Which Joe gave his name to ‘sloppy joes’? We look at five interesting sandwiches and their lexical origins.
A statement at the start of a piece of writing, video, etc. alerting the reader or viewer to the fact that it contains potentially distressing material.‘there probably should be a trigger warning for people dealing with grief’‘trigger warning: sexual assault discussed very bluntly’
- ‘According to a New York Times report, college students are now requesting "trigger warnings" from professors.’
- ‘This second video comes with a heavy trigger warning, as it shows a great many clips to emphasize her points.’
- ‘An op-ed in the student paper suggested that study of "The Great Gatsby" should require trigger warnings about violence and gore.’
- ‘Trigger warning: Sexual assault descriptions.’
- ‘I have a follower on Tumblr who has requested that posts about self-harm be marked with trigger warnings because they cause him anxiety.’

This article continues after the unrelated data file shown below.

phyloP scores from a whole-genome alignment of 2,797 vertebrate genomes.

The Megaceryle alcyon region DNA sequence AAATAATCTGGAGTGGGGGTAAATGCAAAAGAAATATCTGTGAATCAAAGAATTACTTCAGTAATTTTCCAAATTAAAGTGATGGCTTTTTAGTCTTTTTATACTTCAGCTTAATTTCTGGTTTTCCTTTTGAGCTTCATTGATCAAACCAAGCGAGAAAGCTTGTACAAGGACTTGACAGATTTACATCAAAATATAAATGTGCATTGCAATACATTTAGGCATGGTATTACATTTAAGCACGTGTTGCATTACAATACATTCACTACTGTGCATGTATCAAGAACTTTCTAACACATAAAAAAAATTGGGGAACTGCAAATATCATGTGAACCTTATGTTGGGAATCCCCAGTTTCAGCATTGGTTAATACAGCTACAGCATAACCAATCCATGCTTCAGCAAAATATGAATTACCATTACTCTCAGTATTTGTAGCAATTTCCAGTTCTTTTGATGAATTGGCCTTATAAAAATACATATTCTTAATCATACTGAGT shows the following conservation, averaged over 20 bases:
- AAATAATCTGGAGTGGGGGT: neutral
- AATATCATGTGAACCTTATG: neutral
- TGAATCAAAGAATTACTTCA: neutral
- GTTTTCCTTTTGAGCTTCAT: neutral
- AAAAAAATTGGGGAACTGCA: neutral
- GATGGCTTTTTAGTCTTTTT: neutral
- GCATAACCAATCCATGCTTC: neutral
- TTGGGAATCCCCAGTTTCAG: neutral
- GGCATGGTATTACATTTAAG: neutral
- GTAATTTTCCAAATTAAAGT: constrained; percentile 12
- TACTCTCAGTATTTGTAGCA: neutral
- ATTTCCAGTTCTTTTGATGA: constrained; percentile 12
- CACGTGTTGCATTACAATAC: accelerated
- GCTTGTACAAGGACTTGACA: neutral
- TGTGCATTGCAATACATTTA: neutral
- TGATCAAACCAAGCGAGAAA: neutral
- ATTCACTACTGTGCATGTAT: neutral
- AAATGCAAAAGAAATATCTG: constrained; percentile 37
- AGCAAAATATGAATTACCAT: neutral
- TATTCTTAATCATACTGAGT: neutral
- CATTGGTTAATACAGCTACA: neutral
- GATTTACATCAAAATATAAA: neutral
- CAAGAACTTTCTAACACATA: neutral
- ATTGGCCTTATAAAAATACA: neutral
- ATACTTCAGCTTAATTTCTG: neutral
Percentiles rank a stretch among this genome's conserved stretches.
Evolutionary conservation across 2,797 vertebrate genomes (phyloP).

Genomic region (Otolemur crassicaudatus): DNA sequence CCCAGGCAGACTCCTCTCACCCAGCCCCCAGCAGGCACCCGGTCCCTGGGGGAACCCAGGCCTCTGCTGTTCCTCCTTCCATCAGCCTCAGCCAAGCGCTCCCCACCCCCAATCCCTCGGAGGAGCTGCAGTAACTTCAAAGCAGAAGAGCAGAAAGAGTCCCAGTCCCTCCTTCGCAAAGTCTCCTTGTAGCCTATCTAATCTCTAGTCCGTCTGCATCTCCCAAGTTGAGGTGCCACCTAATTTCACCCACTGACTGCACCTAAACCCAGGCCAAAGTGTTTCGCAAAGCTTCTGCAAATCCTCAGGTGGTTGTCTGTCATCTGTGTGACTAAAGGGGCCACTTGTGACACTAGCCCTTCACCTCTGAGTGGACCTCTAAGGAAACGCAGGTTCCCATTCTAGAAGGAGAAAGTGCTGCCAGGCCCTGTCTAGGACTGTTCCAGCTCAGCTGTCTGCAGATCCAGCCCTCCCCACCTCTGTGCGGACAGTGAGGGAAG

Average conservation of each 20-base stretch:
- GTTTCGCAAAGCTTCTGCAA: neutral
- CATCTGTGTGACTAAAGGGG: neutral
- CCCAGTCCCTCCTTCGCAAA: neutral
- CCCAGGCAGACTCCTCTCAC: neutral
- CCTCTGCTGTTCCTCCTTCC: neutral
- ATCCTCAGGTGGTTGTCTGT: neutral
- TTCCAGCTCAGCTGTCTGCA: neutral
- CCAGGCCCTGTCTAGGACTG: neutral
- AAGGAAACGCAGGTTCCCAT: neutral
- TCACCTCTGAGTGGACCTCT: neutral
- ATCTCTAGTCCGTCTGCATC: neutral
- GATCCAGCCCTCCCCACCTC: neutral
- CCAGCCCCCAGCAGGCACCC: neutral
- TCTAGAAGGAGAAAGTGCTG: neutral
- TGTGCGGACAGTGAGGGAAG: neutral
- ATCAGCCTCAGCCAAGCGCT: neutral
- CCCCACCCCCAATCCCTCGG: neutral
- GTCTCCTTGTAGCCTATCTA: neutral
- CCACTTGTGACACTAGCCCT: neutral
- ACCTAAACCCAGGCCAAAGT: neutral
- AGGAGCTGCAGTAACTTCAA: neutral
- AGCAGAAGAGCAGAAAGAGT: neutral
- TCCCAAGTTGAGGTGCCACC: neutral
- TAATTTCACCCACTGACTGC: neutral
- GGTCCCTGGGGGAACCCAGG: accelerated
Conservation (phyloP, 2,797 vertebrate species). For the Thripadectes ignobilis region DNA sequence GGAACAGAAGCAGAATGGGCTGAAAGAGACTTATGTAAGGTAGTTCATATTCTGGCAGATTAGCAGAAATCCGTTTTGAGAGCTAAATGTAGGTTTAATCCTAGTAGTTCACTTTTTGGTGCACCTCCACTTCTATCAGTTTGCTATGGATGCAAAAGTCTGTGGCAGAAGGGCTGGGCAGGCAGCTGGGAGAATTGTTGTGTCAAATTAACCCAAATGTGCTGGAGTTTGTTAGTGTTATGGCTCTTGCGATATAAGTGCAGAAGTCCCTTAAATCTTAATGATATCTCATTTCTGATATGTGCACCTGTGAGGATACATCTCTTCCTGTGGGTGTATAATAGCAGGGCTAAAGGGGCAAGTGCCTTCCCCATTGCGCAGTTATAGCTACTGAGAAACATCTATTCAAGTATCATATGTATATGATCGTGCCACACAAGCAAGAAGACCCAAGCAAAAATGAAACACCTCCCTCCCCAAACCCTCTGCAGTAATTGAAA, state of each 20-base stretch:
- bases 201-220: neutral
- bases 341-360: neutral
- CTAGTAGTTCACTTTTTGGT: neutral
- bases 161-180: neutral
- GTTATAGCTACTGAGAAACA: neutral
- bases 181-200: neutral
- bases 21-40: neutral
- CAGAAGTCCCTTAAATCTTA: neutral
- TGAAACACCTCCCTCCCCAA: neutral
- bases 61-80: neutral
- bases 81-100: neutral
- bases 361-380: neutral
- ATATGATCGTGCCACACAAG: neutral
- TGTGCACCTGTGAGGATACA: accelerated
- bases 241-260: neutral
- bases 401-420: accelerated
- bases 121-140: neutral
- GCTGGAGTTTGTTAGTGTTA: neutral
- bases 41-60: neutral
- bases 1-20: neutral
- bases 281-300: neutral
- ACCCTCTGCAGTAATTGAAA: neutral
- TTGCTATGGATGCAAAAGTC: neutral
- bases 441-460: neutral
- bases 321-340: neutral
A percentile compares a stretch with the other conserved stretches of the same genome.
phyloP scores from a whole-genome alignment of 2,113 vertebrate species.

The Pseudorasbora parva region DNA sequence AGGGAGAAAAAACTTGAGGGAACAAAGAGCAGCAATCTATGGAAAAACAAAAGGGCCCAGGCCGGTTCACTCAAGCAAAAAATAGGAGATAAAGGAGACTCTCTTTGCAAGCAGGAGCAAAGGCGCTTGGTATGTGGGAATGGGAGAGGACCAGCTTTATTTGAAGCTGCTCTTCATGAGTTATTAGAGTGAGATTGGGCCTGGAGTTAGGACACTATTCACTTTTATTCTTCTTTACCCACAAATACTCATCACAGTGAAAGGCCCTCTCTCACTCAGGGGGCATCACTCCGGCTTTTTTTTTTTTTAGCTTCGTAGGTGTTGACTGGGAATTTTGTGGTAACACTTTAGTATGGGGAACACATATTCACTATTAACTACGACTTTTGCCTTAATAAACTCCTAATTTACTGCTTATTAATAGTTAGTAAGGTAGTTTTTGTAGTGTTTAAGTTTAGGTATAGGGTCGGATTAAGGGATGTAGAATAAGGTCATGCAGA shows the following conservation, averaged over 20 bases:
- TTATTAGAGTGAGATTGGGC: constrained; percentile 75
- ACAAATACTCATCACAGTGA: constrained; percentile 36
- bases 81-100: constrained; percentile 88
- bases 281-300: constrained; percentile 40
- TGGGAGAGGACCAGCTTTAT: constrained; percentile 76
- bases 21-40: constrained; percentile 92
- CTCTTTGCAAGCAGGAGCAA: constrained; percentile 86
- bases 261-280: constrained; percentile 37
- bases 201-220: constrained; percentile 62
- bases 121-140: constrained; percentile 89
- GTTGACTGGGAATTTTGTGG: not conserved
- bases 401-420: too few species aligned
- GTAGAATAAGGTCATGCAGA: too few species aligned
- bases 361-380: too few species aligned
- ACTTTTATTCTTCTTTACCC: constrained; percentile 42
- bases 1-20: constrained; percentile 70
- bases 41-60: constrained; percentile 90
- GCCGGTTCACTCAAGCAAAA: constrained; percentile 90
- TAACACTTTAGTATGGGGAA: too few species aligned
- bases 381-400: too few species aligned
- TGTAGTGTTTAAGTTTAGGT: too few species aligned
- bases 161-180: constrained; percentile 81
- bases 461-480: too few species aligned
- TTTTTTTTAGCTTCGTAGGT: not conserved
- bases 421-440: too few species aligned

- ‘To be fair, Bring the Noize should probably come with a trigger warning for photosensitive epilepsy, but other than that the video seems fairly harmless.’
- ‘This article should have a trigger warning.’
- ‘The most vociferous criticism has focused on trigger warnings for materials that have an established place on syllabuses across the country.’
- ‘Trigger warnings have been used on the Internet for a long time, first appearing on feminist websites visited by victims of sexual attacks.’
- ‘Any mention of tech buses in San Francisco should come with a trigger warning, because pretty much every discussion surrounding the massive, much-maligned vehicles comes fully equipped with deep contention.’
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Before you run for the hills, let’s run through a list of ‘run’ expressions that are running through our minds.
The definitions of ‘buddy’ and ‘bro’ in the OED have recently been revised. We explore their history and increase in popularity.